GUILLEN: At [a] secret lab, a team of doctors will take a plug of Kathy's tissue and harvest her DNA. Also, they'll take the egg from a younger woman and then replace its DNA with Kathy's. They'll implant that egg into a surrogate mother. If the pregnancy holds, nine months later, out will come Kathy's nearly identical body double. (Erica: VERY CREEPY )

    GUILLEN: Why the decision to clone Kathy and not you, Bill?

    BILL: Kathy suffered far greater than I did. She went through 24 months of drugs, of injectable drugs which could possibly cause cancer, and also, I think I'd rather have a girl than a boy. As simple as that. And God willing, if this works, maybe two years from now, we'll clone me.

    KATHY: Why not? Instant family.

    GUILLEN: Why not just adopt?

    KATHY: Well, we have thought about that. You can adopt a baby overseas, and then in a lot of countries, what happens is by the time you get the baby, they've been so messed up in the orphanage where they are that you are taking on a health hazard.

    GUILLEN: But isn't that an argument for all the more wanting to adopt a child like that, to show them some love and kindness?

    KATHY: Yes, you're right. You're right about that.

    BILL: But there is also nothing wrong with wanting your own, and having that right.

    GUILLEN: But what about the medical risks involved?

    BILL: We're not going to give birth to a monster or an abnormal child. If there is serious abnormality, absolutely we will -- and Dr. Zavos concurs that we will abort.

    GUILLEN: When you said the word "abort," you know, lots of people are going think, oh my gosh, you're piling one abomination on top of another.

    KATHY: Well, at least they'll have stem cells to possibly help improve someone's life who is having a problem.

    GUILLEN: So you would harvest stem cells from the aborted fetus for purposes of research? But you know how controversial that is, too.

    KATHY: Well, I'm a controversial person. I'm not politically correct. I never have been. I never will be.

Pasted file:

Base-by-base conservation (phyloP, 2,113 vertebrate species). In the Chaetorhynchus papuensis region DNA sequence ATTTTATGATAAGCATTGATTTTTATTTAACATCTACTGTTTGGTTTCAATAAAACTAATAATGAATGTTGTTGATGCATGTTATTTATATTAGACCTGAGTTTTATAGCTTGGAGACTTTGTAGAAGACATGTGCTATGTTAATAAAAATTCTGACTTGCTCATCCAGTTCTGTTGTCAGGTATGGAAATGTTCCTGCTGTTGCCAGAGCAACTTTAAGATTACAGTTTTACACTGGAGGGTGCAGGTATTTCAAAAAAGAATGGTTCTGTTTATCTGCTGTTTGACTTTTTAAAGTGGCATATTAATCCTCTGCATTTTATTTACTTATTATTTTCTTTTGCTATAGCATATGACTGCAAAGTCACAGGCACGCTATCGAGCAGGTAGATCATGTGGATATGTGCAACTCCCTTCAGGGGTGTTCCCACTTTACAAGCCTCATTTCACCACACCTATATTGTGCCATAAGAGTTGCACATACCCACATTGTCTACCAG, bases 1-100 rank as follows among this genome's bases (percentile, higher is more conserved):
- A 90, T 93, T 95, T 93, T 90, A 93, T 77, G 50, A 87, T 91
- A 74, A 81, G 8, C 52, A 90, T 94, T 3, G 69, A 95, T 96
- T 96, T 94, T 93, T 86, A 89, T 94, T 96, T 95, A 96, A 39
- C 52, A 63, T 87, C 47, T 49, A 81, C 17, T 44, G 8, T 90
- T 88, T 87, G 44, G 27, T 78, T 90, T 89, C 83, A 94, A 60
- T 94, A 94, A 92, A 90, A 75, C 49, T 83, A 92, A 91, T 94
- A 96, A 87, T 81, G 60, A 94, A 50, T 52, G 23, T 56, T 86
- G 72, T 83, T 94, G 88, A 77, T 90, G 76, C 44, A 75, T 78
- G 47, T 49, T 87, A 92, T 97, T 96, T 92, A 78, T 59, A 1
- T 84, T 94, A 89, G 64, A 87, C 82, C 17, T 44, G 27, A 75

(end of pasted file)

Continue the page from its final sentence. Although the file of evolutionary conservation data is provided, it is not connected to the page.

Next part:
GUILLEN: But there is yet another objection to this procedure. Even when animal clones seem to be born healthy, time-delayed defects often rear their heads. The famous cloned sheep Dolly, for example, appears to be developing premature arthritis. Dr. Zavos disputes the evidence, but he admits cloning is risky.

    ZAVOS: For me to say that there are no risks involved, that would be a pure lie. And for me to say I'm not willing to take the risks, that would be finding me as a chicken. I'm neither one of the two. I'm a risk-taker, but at the same time, I'm a very cautious individual.

    GUILLEN: As older parents, how are you going to cope with the child who may evidence some of these delayed birth defects?

    KATHY: We'll face it and we'll deal with it.

    BILL: If anyone can face and deal with it, it's us.

    GUILLEN: Suppose you succeed. Suppose you have a child through this procedure. Will you raise it in secret? Or will you go public?

    KATHY: We'll tell the world that this child was conceived through cloning when it's safe for the child, when the political climate and the emotional climate will be accepting.

    GUILLEN: What will you tell the child herself? Would you tell her that she is a clone?

    KATHY: Eventually, yes.

    BILL: I think I would just tell the child that she was born by an in vitro process, without getting into specifics until the child is an adult.

    GUILLEN: What if she just gets angry at you? Why did you bring me into the world this way, I'm a freak? I'm completely different than any other human being who has ever lived on the face of the earth. Are you prepared that this child could be angry at you for bringing her into the world this way?

    KATHY: She's going to be treated like a very special person from Day One. And she's going to be loved, loved and loved, and she's not going to ever feel like a freak.

    GUILLEN: Bill and Kathy believe it's their divine destiny to have a cloned baby.

    KATHY: I think that God really wants us to do this, that it is the next step. I can't imagine any other reason why we haven't had a child, other than this is what we were meant to do.

    BILL: We realize there are a lot of people against it for whatever reason, and hopefully they'll be educated and understand and be sympathetic, and change. I really hope so. I really would like their approval, but we're going to do it regardless.

  3. #3
    Senior Member Erin81079's Avatar